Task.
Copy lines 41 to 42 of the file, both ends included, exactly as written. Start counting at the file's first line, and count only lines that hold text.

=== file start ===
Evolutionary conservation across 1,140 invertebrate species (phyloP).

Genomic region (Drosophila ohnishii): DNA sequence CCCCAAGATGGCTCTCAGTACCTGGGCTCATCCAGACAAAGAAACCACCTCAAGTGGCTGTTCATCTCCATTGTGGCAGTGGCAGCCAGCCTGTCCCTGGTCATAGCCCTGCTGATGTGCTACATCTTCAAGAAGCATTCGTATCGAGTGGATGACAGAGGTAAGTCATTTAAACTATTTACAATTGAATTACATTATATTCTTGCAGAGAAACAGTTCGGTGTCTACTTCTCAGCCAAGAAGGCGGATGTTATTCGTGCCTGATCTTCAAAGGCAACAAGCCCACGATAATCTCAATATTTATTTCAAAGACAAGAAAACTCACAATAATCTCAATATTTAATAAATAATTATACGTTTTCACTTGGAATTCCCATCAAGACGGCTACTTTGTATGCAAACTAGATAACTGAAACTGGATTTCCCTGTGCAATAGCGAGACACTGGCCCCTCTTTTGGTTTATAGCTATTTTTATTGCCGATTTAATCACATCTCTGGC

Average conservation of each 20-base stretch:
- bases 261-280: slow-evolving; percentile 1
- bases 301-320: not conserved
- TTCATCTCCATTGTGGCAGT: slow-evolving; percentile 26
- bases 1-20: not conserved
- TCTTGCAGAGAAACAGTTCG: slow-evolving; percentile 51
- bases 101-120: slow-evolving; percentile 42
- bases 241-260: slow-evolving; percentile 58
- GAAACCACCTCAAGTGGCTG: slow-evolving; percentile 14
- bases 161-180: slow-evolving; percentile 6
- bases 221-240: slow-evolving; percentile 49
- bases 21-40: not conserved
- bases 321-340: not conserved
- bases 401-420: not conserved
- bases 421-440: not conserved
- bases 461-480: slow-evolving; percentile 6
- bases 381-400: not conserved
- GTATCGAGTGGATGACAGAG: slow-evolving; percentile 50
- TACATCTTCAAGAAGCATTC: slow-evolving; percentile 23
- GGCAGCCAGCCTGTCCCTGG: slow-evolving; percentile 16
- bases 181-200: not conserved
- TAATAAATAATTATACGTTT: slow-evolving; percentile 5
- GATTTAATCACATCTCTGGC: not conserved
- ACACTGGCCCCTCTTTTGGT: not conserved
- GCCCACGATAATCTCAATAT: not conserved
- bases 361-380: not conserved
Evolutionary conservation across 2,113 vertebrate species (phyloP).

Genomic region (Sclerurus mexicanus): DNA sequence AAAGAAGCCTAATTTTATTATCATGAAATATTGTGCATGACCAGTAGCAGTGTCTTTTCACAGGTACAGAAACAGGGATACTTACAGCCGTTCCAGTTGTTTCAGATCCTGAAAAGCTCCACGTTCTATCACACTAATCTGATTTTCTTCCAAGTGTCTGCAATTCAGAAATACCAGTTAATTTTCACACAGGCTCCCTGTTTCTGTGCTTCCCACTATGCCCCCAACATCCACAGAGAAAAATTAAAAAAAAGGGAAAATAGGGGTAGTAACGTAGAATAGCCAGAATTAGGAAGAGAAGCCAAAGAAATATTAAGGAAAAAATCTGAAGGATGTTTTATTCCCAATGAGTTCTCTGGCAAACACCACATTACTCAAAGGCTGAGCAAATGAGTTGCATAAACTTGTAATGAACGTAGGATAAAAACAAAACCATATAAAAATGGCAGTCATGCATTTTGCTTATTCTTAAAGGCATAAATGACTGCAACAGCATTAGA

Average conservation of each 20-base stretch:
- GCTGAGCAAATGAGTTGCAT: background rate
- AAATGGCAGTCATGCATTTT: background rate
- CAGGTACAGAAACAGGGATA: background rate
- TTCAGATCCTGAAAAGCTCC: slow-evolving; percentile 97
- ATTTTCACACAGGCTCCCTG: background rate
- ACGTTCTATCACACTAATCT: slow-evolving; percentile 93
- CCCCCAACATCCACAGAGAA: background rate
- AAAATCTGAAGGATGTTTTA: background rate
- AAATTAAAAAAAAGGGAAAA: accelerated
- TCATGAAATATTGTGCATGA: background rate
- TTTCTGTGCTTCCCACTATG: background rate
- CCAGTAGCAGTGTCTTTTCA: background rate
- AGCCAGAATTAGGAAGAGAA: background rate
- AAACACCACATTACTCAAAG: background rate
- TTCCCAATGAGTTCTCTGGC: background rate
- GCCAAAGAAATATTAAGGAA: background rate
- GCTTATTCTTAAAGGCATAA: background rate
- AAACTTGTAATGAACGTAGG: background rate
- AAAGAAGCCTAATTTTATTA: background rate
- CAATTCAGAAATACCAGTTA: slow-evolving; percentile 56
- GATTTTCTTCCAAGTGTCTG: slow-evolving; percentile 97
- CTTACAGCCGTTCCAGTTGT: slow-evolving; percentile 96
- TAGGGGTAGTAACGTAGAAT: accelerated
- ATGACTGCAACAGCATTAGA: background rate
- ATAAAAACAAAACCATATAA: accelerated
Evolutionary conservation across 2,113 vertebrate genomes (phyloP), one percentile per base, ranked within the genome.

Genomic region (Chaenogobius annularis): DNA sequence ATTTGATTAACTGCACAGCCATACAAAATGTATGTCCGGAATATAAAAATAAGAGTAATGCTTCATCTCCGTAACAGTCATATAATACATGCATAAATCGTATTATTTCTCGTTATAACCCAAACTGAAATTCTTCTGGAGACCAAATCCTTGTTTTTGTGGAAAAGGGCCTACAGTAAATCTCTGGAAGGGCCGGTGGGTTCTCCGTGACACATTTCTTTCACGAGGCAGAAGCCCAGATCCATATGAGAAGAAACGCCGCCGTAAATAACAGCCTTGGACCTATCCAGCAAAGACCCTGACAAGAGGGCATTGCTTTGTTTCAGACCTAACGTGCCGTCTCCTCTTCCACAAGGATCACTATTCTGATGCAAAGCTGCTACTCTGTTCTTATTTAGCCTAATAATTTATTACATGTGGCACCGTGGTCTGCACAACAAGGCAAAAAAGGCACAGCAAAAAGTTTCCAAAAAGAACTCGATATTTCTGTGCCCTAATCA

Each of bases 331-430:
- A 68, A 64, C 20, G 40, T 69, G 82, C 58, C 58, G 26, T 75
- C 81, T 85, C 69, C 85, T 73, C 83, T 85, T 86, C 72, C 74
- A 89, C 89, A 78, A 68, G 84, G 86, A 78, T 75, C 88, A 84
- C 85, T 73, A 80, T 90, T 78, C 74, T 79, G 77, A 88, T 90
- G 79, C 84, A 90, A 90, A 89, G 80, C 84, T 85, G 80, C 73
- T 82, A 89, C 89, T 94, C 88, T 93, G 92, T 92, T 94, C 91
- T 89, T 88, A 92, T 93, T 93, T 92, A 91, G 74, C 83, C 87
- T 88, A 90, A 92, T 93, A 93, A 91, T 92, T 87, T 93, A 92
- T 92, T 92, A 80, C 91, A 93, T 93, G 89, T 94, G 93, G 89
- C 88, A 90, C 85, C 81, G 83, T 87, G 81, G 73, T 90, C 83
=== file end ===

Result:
- TCATGAAATATTGTGCATGA: background rate
- TTTCTGTGCTTCCCACTATG: background rate